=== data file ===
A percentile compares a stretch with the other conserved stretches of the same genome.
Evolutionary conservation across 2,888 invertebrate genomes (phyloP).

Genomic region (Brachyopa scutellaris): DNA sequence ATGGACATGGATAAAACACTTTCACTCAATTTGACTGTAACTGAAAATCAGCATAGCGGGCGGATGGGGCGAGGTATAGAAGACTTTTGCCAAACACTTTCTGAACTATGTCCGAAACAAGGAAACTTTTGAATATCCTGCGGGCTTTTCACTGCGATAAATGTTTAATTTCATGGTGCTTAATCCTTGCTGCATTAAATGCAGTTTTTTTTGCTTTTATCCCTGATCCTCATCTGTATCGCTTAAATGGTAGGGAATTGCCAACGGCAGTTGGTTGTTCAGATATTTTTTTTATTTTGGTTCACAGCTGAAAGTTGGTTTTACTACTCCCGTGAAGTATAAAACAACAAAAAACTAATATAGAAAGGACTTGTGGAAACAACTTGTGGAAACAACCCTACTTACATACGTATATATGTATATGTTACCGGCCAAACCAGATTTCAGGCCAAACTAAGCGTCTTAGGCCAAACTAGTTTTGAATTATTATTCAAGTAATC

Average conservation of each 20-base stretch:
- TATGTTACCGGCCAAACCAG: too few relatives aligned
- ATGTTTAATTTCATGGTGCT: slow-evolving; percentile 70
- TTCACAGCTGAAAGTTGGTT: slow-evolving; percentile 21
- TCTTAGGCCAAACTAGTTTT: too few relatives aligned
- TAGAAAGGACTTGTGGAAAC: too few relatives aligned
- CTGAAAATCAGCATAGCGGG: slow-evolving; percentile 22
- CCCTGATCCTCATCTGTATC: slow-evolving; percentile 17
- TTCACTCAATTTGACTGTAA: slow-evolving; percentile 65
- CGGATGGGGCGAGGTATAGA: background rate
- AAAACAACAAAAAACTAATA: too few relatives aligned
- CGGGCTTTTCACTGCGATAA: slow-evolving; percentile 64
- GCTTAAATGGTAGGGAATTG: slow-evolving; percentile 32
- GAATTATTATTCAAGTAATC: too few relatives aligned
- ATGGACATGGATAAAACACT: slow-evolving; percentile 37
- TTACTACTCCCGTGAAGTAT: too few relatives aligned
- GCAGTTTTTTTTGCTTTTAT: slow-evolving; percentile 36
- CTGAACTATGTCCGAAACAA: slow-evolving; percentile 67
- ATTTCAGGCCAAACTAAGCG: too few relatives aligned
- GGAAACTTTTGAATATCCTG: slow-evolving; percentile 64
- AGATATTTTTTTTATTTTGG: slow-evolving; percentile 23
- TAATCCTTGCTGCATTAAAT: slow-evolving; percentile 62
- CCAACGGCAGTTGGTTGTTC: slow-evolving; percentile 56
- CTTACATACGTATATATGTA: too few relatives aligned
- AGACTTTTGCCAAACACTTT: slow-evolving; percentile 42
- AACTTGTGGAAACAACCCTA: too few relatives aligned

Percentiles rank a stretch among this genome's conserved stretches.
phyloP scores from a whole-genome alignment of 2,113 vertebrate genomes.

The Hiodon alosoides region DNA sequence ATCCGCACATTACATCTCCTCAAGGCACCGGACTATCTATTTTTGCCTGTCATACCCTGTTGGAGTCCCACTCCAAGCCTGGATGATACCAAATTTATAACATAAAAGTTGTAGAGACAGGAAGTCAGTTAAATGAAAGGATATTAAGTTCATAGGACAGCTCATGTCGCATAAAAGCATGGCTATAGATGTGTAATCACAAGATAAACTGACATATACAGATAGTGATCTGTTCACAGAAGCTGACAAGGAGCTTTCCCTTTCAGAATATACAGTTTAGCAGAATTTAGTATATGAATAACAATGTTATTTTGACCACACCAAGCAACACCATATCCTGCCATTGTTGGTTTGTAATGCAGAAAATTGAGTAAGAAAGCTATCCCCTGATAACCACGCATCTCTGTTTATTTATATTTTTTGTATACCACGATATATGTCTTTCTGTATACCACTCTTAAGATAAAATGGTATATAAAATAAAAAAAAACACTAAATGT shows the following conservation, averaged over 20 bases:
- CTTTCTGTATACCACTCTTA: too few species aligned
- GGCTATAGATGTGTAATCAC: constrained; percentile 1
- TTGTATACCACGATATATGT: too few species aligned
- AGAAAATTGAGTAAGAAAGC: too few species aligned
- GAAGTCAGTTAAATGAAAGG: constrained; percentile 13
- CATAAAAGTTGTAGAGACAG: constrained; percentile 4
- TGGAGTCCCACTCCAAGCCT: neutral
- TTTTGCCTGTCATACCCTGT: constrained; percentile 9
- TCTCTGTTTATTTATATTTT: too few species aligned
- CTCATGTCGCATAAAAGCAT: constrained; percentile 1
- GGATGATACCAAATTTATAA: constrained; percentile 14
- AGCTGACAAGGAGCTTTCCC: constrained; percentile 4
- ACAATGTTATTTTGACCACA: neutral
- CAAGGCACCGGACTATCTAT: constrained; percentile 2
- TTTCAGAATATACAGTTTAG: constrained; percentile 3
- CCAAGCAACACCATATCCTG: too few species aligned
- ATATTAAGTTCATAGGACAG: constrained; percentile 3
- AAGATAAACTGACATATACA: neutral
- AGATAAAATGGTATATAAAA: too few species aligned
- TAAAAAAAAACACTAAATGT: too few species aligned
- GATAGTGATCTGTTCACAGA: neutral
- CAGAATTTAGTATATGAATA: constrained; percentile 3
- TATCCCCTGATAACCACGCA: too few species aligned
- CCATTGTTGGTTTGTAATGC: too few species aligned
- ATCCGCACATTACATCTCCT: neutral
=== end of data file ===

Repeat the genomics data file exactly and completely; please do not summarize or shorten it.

A percentile compares a stretch with the other conserved stretches of the same genome.
Evolutionary conservation across 2,888 invertebrate genomes (phyloP).

Genomic region (Brachyopa scutellaris): DNA sequence ATGGACATGGATAAAACACTTTCACTCAATTTGACTGTAACTGAAAATCAGCATAGCGGGCGGATGGGGCGAGGTATAGAAGACTTTTGCCAAACACTTTCTGAACTATGTCCGAAACAAGGAAACTTTTGAATATCCTGCGGGCTTTTCACTGCGATAAATGTTTAATTTCATGGTGCTTAATCCTTGCTGCATTAAATGCAGTTTTTTTTGCTTTTATCCCTGATCCTCATCTGTATCGCTTAAATGGTAGGGAATTGCCAACGGCAGTTGGTTGTTCAGATATTTTTTTTATTTTGGTTCACAGCTGAAAGTTGGTTTTACTACTCCCGTGAAGTATAAAACAACAAAAAACTAATATAGAAAGGACTTGTGGAAACAACTTGTGGAAACAACCCTACTTACATACGTATATATGTATATGTTACCGGCCAAACCAGATTTCAGGCCAAACTAAGCGTCTTAGGCCAAACTAGTTTTGAATTATTATTCAAGTAATC

Average conservation of each 20-base stretch:
- TATGTTACCGGCCAAACCAG: too few relatives aligned
- ATGTTTAATTTCATGGTGCT: slow-evolving; percentile 70
- TTCACAGCTGAAAGTTGGTT: slow-evolving; percentile 21
- TCTTAGGCCAAACTAGTTTT: too few relatives aligned
- TAGAAAGGACTTGTGGAAAC: too few relatives aligned
- CTGAAAATCAGCATAGCGGG: slow-evolving; percentile 22
- CCCTGATCCTCATCTGTATC: slow-evolving; percentile 17
- TTCACTCAATTTGACTGTAA: slow-evolving; percentile 65
- CGGATGGGGCGAGGTATAGA: background rate
- AAAACAACAAAAAACTAATA: too few relatives aligned
- CGGGCTTTTCACTGCGATAA: slow-evolving; percentile 64
- GCTTAAATGGTAGGGAATTG: slow-evolving; percentile 32
- GAATTATTATTCAAGTAATC: too few relatives aligned
- ATGGACATGGATAAAACACT: slow-evolving; percentile 37
- TTACTACTCCCGTGAAGTAT: too few relatives aligned
- GCAGTTTTTTTTGCTTTTAT: slow-evolving; percentile 36
- CTGAACTATGTCCGAAACAA: slow-evolving; percentile 67
- ATTTCAGGCCAAACTAAGCG: too few relatives aligned
- GGAAACTTTTGAATATCCTG: slow-evolving; percentile 64
- AGATATTTTTTTTATTTTGG: slow-evolving; percentile 23
- TAATCCTTGCTGCATTAAAT: slow-evolving; percentile 62
- CCAACGGCAGTTGGTTGTTC: slow-evolving; percentile 56
- CTTACATACGTATATATGTA: too few relatives aligned
- AGACTTTTGCCAAACACTTT: slow-evolving; percentile 42
- AACTTGTGGAAACAACCCTA: too few relatives aligned

Percentiles rank a stretch among this genome's conserved stretches.
phyloP scores from a whole-genome alignment of 2,113 vertebrate genomes.

The Hiodon alosoides region DNA sequence ATCCGCACATTACATCTCCTCAAGGCACCGGACTATCTATTTTTGCCTGTCATACCCTGTTGGAGTCCCACTCCAAGCCTGGATGATACCAAATTTATAACATAAAAGTTGTAGAGACAGGAAGTCAGTTAAATGAAAGGATATTAAGTTCATAGGACAGCTCATGTCGCATAAAAGCATGGCTATAGATGTGTAATCACAAGATAAACTGACATATACAGATAGTGATCTGTTCACAGAAGCTGACAAGGAGCTTTCCCTTTCAGAATATACAGTTTAGCAGAATTTAGTATATGAATAACAATGTTATTTTGACCACACCAAGCAACACCATATCCTGCCATTGTTGGTTTGTAATGCAGAAAATTGAGTAAGAAAGCTATCCCCTGATAACCACGCATCTCTGTTTATTTATATTTTTTGTATACCACGATATATGTCTTTCTGTATACCACTCTTAAGATAAAATGGTATATAAAATAAAAAAAAACACTAAATGT shows the following conservation, averaged over 20 bases:
- CTTTCTGTATACCACTCTTA: too few species aligned
- GGCTATAGATGTGTAATCAC: constrained; percentile 1
- TTGTATACCACGATATATGT: too few species aligned
- AGAAAATTGAGTAAGAAAGC: too few species aligned
- GAAGTCAGTTAAATGAAAGG: constrained; percentile 13
- CATAAAAGTTGTAGAGACAG: constrained; percentile 4
- TGGAGTCCCACTCCAAGCCT: neutral
- TTTTGCCTGTCATACCCTGT: constrained; percentile 9
- TCTCTGTTTATTTATATTTT: too few species aligned
- CTCATGTCGCATAAAAGCAT: constrained; percentile 1
- GGATGATACCAAATTTATAA: constrained; percentile 14
- AGCTGACAAGGAGCTTTCCC: constrained; percentile 4
- ACAATGTTATTTTGACCACA: neutral
- CAAGGCACCGGACTATCTAT: constrained; percentile 2
- TTTCAGAATATACAGTTTAG: constrained; percentile 3
- CCAAGCAACACCATATCCTG: too few species aligned
- ATATTAAGTTCATAGGACAG: constrained; percentile 3
- AAGATAAACTGACATATACA: neutral
- AGATAAAATGGTATATAAAA: too few species aligned
- TAAAAAAAAACACTAAATGT: too few species aligned
- GATAGTGATCTGTTCACAGA: neutral
- CAGAATTTAGTATATGAATA: constrained; percentile 3
- TATCCCCTGATAACCACGCA: too few species aligned
- CCATTGTTGGTTTGTAATGC: too few species aligned
- ATCCGCACATTACATCTCCT: neutral